Ludwig van Beethoven would have been 250 years old in 2020. On 2 and 3 September 2021, in Lausanne then in Geneva, the Swiss orchestra Nexus celebrated the anniversary with two concerts, a year delay due to a pandemic. In a program featuring Brahms and Rachmaninoff, he performed an unpublished work by a German composer. Frankly the one work he didn’t actually write: His 10I symphonies, of which there are only preliminary excerpts, some of which have been attributed by experts to future symphonies without explicit reference to Beethoven.
Thus the first movement was reconstructed and played in 1988. But Nexus Orchestra started from second base: artificial intelligence tools capable of automatically generating scores from a training database. .
Requested by the Nexus Orchestra’s conductor Guillaume Burney, it was researcher Florian Colombo of the Federal Polytechnic School of Lausanne (EPFL) who led the project. An expert in artificial neural networks and a cellist himself, in “deep learning”, he works on technologies to aid structure. Their work gave rise to the Batchprop project, in which sheet music is produced in a particular style of music and composer.
A concert in Bono on October 9, 2021
In addition, Deutsche Telekom also has a target of 10I Beethoven’s Symphony by Artificial Intelligence. A concert is planned in Bonn on October 9, 2021. And in the same spirit, Chinese telecommunications supplier Huawei had “completed” the 8.I Schubert’s Symphony in 2019. But in these two cases, the algorithms create the music, which is then modified, arranged, and segmented by the actual musicians. “Here, my idea is to see how far we can go in automation”, Summaries Florian Colombo. His technologies, around which he founded the start-up AdaMu, provide written scores for each tool in the works.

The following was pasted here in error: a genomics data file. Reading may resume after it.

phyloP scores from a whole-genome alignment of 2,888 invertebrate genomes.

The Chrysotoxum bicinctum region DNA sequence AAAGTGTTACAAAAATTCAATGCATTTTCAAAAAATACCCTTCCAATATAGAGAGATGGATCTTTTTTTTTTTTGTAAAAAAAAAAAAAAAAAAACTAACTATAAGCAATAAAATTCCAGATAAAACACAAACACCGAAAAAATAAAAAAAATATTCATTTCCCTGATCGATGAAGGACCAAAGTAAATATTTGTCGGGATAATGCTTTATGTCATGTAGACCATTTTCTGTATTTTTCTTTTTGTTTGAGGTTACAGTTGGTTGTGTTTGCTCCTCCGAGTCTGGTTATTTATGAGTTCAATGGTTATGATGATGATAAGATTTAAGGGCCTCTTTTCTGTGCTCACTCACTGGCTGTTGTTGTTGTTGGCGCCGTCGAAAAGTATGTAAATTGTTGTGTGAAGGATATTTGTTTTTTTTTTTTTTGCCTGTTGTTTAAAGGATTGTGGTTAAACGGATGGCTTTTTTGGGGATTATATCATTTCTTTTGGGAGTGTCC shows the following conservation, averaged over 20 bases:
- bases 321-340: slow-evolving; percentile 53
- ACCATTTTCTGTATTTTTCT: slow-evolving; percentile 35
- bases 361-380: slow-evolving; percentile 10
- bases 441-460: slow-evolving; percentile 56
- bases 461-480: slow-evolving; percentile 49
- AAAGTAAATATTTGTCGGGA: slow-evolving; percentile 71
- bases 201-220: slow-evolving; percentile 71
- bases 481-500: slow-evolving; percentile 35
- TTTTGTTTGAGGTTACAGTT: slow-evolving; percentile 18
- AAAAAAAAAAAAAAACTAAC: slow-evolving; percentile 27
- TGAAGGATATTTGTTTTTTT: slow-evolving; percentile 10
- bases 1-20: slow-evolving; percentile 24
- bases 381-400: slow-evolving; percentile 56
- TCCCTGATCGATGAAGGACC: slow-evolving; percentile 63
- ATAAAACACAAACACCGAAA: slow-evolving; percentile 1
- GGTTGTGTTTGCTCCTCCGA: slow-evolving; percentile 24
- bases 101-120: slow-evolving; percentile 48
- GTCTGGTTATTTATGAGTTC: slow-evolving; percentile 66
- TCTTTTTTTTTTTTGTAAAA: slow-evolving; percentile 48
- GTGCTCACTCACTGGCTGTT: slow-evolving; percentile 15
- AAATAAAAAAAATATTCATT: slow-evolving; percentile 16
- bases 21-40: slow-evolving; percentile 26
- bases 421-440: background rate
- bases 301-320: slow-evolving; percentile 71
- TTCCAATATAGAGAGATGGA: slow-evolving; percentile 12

The researchers worked with Beethoven’s learning database made up of 16 string checkpoints. He had already used them for a previous project and reintroduced them, believing that they well represented the master’s style of composition. “It also allowed me to go faster, Florian recognizes Colombo. If I had more time, I would have used the symphony’s score.”
However, this database contains all grade related information. For each instrument, three main criteria are analyzed: melody (i.e. what the first violin plays), rhythm, and harmony. Thereby the neural network is able, starting with fragments of an existing score, to “predict” what the continuum will be, respecting the style of a given composer. As part of this project the baptized algorithm, Beethoven, was presented with passages written by Beethoven for his 10.I symphonies and generated musical ideas with their transcriptions. These fragments were retrieved from the IMSLP online library.
A choice between several “possible sequences” of scores
However the role of humans is nothing less: the algorithm can generate multiple predictions from which to choose. This choice then determines the following predictions, the “probable continuation” of the score. “In the beginning, all norms have the same weight, The researcher explains. But you can force an instrument to play a piece like this, and others are built around it. Depending on the decisions you make, the possibilities change. It all depends on who you start with.” In this case, Florian Colombo began by producing the melody, and the bass came next. But if he had attacked the bass first, the melody might have been different. In any case, the neural network doesn’t follow any rules of music composition: everything is based on training from data.
This project is really only one step. Florian Colombo intended to continue to develop a real instrument for composition, including elements of music theory. With the ambition, eventually, that the musician could interact a little more with the technique.
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